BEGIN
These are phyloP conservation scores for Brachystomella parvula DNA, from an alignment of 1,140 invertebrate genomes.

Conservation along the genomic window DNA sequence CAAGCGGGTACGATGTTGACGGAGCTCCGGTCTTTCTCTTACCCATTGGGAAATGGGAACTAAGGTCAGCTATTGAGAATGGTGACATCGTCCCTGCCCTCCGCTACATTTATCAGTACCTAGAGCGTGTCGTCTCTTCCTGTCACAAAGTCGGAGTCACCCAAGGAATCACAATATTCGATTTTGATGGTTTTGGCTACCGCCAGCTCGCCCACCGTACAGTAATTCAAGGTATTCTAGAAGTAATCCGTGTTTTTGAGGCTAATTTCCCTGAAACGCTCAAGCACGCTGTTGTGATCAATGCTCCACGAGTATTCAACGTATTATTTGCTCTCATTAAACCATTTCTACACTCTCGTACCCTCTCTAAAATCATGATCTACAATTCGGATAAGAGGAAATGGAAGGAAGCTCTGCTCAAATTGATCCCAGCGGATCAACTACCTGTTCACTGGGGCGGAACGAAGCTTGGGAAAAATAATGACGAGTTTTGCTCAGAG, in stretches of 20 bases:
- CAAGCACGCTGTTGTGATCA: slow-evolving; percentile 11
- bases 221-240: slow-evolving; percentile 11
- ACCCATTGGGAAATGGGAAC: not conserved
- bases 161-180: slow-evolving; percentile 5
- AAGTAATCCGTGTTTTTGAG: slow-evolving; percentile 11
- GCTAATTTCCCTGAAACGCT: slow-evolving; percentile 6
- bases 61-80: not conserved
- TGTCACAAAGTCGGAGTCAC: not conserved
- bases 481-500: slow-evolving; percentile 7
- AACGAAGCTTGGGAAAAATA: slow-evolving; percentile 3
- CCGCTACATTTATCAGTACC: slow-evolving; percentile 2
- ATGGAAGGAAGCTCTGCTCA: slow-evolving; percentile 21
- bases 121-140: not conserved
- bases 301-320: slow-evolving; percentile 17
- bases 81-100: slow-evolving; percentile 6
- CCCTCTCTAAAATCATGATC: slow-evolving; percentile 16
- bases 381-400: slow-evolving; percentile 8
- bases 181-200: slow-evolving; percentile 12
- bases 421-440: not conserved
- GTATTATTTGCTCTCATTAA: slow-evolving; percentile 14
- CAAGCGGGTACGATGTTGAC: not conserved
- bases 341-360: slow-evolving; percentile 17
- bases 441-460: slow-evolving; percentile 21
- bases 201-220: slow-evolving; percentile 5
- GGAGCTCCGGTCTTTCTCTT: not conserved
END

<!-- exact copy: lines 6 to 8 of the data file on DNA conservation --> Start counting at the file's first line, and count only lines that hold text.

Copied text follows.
- bases 161-180: slow-evolving; percentile 5
- AAGTAATCCGTGTTTTTGAG: slow-evolving; percentile 11
- GCTAATTTCCCTGAAACGCT: slow-evolving; percentile 6